Physical Chemistry, Invited / Award Lecture

How to Assess Reduced-Risk Products Faster Using a Chemical Reactivity-Directed Non-Targeted Screening Approach

H. Andrade1,2, A. Knorr1,3, J. Sabaratnam1, S. Sendyk1, C. Goujon Ginglinger1
1PMI R&D, Philip Morris Products S.A., Quai Jeanrenaud 5, CH-2000 Neuchâtel, Switzerland, 2, 3

Cigarette smoke is a complex matrix with more than 6000 constituents, and some are harmful and potentially harmful constituents (HPHC). Aerosols of the new reduced-risk products (RRP) developed at Philip Morris International (PMI) have different profiles, which have been already comprehensively characterized [1]. As portfolio extension of RRP is foreseen, methodologies aiming at quickly assessing their risk should be considered. The chemical reactivity-directed non-targeted screening (ChemReact-NTS) approach aims at supporting and speeding up decisions on these processes in the RRP development pipeline. This novel workflow simplifies the comprehensive non-targeted screening (NTS) process for toxicologically relevant compounds by addressing their chemical reactivity towards relevant biological macromolecules such as proteins and DNA.

The underlying mechanism of our approach focuses on the potential of HPHCs (or their metabolites) to react with essential biomolecules and generate adducts — an accepted rationale for initiation of toxicity. Adducts are then identified and semi-quantified in chemico by liquid chromatography coupled to high-resolution accurate-mass spectrometry (LC–HRAM-MS) [2, 3]. Further, ChemReact-NTS addresses potential adduct formation with or without metabolic activation of HPHCs [4].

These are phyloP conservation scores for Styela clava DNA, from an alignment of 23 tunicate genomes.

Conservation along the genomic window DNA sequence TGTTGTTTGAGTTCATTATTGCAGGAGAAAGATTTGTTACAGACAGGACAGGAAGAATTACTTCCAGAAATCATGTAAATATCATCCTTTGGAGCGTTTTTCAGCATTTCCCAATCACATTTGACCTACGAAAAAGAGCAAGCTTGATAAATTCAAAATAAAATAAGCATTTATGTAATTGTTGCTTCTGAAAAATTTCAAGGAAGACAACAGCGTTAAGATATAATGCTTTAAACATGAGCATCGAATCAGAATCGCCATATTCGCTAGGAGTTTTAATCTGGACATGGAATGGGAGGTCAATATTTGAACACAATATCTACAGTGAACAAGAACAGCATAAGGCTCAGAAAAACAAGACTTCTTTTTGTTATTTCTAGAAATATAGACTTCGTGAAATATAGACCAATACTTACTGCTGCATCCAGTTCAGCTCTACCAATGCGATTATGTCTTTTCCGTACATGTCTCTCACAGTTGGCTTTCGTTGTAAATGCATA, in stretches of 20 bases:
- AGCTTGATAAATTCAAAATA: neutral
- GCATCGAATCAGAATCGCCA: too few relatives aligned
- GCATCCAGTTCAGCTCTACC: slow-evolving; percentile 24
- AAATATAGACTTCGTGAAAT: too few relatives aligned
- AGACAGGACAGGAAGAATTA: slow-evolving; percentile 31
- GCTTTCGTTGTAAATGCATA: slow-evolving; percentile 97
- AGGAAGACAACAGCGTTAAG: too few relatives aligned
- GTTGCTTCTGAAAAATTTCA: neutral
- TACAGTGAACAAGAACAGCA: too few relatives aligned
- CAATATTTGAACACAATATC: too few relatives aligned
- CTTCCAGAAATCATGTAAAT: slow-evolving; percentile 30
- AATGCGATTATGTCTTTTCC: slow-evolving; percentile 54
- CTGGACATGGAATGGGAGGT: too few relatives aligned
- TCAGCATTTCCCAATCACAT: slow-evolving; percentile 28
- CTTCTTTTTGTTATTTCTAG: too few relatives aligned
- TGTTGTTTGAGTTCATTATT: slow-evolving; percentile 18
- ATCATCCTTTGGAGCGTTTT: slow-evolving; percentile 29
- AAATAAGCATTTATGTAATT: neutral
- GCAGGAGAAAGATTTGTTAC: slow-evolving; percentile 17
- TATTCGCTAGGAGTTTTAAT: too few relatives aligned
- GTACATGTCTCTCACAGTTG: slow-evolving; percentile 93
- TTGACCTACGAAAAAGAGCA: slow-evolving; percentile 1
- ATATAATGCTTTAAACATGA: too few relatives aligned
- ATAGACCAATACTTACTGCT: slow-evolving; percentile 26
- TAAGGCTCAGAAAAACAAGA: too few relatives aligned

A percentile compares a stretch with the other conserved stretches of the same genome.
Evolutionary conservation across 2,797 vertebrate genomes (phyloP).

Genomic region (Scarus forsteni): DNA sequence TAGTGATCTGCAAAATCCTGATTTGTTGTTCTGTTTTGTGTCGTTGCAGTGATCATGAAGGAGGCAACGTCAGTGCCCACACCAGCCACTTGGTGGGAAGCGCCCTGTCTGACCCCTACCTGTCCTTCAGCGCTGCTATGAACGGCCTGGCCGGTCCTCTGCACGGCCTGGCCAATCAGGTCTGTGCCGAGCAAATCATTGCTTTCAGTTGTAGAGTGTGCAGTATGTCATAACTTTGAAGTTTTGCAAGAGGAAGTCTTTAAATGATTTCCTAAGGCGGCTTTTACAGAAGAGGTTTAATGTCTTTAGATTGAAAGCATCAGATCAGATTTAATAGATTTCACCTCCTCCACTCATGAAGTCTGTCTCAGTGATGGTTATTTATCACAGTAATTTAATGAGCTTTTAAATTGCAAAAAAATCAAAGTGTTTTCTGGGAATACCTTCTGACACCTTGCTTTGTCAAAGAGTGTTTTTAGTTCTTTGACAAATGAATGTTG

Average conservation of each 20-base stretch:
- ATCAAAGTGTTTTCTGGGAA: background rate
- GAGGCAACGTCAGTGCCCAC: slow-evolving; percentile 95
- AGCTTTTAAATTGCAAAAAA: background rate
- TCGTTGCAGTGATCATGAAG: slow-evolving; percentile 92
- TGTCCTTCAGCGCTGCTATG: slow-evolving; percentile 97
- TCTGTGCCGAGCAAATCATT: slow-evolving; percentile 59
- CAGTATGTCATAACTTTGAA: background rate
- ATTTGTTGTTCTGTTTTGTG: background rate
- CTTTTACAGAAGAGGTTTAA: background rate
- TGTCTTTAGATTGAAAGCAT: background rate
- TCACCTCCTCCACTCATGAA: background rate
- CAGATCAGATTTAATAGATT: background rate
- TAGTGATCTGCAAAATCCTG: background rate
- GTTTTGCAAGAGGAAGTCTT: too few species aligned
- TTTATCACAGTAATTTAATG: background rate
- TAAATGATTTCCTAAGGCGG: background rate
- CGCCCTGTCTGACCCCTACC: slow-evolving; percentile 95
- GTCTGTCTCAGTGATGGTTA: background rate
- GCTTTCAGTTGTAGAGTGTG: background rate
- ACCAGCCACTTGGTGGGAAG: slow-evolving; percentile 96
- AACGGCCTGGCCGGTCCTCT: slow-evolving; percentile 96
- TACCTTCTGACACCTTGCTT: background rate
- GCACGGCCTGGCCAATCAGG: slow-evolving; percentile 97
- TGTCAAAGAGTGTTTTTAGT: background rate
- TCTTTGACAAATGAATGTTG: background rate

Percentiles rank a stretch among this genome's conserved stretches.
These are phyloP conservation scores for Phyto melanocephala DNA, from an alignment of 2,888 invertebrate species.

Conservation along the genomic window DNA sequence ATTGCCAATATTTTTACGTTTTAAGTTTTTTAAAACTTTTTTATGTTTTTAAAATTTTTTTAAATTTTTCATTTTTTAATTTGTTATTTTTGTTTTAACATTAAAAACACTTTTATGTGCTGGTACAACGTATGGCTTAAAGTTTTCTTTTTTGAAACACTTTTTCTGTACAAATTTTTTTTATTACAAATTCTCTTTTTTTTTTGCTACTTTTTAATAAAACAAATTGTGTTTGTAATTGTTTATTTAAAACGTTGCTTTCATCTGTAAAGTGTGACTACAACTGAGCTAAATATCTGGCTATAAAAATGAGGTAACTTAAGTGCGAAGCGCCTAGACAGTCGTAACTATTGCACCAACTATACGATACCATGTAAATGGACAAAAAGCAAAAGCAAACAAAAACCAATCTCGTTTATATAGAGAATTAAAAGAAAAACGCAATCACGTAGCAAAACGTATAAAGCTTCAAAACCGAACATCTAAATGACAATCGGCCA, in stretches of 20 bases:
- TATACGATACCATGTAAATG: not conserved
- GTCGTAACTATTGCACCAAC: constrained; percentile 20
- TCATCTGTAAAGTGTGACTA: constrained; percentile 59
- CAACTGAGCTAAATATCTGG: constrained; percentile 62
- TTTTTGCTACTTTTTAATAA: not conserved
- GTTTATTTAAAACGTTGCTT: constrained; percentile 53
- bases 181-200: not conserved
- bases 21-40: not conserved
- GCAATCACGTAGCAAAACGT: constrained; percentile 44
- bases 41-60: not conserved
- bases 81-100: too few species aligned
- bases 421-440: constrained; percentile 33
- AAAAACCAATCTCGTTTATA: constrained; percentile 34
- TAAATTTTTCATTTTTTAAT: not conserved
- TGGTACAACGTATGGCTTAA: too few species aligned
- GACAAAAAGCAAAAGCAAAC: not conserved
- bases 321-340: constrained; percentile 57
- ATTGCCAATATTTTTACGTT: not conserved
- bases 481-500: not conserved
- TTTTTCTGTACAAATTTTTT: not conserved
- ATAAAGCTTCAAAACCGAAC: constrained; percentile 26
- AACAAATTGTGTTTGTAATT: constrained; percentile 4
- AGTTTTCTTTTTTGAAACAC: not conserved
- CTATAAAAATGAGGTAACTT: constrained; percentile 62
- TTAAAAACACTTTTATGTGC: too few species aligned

The ChemReact-NTS workflow will be used to rapidly prescreen the overall effects of accumulation of adduct signals in terms of adduct numbers and represented mass. Later, detailed information on the identity of the reactive chemicals and their relevance can be derived by ranking the reactive chemicals on the basis of their represented levels at a given time (or adduct formation rates). Assuming the proposed methodology proves to be relevant and suitable, the information collected will be used to generate product-specific HPHC lists and to refine and update our risk assessment strategy. This effort will materialize by assay design in the context of safety and toxicity assessment using data that will generate relevant information.

[1] M. C. Bentley, M. Almstetter, D. Arndt, A. Knorr, E. Martin, P. Pospisil, S. Maeder, Anal Bioanal Chem, 2020, 412(11), 2675-85.
[2] M. E. Andersen, H. J. Clewell, P. L. Carmichael, K. Boekelheide, ALTEX, 2011, 28 (3), 175-82.
[3] S. J. Enoch, M. T. Cronin, Crit Rev Toxicol, 2010, 40 (8), 728-48.
[4] J. Ashby, R. W. Tennant, Mutant Res, 1988, 204 (1), 17-115.